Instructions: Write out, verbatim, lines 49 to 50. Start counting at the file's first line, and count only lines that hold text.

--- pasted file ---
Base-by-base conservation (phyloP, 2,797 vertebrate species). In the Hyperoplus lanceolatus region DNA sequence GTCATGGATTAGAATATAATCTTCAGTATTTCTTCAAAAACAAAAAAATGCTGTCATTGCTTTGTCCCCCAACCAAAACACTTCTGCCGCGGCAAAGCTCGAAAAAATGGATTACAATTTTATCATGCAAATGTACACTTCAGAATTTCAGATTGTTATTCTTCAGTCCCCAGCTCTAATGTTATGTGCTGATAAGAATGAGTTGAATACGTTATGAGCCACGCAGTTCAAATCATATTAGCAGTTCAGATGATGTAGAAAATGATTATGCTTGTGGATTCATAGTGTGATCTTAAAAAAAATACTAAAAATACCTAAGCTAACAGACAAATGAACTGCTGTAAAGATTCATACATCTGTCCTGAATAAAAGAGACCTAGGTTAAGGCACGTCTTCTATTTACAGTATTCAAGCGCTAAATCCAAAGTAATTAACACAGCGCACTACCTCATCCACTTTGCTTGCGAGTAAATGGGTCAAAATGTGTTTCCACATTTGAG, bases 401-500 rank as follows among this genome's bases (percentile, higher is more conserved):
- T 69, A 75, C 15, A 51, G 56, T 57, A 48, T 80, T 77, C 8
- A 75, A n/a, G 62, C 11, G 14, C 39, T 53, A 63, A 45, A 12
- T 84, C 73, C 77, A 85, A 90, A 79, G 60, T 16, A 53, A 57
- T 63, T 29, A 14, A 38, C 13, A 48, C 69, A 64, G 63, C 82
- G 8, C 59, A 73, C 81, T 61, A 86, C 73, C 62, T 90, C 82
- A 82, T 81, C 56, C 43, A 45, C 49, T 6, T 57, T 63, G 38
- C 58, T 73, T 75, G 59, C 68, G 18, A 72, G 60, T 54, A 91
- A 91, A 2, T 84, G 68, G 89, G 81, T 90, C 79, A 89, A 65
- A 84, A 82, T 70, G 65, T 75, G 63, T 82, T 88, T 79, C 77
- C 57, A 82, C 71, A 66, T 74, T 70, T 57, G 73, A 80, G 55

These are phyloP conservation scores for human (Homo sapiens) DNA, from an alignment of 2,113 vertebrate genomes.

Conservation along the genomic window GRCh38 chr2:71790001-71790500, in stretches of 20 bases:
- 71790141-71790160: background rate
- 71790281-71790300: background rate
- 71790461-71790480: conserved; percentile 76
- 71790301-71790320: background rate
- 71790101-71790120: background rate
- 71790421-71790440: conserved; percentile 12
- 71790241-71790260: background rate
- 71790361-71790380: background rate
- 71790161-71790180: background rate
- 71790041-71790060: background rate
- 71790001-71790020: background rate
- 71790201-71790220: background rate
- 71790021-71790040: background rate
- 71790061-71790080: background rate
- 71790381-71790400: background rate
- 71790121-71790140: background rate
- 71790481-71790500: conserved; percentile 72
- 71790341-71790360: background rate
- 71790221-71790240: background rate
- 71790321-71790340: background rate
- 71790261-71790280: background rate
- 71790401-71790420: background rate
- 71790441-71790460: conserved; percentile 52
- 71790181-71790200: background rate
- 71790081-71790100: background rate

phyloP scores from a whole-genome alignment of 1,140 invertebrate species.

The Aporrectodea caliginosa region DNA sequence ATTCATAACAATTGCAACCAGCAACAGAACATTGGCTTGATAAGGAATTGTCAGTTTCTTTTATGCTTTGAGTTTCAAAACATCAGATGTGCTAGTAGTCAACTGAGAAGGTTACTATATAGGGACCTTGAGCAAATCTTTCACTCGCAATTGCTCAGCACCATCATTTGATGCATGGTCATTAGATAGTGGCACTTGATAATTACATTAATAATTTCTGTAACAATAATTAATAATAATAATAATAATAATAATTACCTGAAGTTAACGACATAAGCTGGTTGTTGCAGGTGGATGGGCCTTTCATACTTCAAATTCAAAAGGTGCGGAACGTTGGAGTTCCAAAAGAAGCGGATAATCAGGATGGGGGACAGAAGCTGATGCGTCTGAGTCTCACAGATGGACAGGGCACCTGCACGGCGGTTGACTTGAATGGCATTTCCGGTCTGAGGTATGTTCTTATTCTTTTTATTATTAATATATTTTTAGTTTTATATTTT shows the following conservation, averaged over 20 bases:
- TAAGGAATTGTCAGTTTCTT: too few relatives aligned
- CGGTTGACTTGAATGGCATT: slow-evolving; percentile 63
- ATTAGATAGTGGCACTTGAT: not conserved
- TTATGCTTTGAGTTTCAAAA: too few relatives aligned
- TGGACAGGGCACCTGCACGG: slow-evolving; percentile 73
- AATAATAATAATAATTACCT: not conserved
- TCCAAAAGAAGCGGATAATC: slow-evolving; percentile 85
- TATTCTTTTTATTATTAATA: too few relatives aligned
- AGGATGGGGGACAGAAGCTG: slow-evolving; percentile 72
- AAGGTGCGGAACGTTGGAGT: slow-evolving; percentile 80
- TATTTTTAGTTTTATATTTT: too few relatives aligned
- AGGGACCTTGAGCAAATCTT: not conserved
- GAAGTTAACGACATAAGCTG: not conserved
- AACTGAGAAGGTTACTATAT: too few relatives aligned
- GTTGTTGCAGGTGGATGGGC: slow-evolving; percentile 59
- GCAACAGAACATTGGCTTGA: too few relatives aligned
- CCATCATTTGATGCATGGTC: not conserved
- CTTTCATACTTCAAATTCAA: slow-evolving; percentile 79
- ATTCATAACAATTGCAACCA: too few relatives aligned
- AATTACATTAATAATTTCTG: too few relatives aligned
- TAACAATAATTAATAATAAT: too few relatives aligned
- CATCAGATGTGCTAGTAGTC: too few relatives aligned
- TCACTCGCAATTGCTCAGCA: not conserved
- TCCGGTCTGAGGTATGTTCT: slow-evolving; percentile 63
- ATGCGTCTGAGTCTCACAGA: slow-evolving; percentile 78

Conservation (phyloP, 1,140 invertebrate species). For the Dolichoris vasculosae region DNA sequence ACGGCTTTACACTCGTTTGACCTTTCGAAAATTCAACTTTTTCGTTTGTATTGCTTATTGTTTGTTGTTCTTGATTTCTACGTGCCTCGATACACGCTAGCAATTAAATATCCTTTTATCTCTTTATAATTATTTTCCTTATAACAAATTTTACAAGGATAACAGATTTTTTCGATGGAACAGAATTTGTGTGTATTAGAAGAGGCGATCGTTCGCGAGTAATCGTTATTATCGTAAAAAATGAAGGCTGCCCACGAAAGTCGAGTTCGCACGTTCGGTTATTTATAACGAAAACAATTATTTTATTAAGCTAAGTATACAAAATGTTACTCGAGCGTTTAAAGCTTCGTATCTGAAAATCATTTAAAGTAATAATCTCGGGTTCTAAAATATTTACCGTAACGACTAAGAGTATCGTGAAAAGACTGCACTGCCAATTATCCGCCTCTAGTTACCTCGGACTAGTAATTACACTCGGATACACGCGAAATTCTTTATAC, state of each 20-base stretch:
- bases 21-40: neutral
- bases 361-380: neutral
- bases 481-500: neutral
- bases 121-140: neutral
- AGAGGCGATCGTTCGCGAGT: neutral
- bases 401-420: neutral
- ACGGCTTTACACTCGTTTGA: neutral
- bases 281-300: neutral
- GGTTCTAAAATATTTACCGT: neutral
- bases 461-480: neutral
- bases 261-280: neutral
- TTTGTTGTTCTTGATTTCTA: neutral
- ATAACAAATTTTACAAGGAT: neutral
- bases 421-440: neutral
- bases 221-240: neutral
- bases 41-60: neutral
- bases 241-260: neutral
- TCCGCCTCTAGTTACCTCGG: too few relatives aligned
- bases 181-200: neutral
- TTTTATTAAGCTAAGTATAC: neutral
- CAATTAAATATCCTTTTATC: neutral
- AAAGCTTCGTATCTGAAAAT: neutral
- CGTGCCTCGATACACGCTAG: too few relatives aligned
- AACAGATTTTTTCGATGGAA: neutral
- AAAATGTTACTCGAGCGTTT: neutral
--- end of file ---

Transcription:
- AGGATGGGGGACAGAAGCTG: slow-evolving; percentile 72
- AAGGTGCGGAACGTTGGAGT: slow-evolving; percentile 80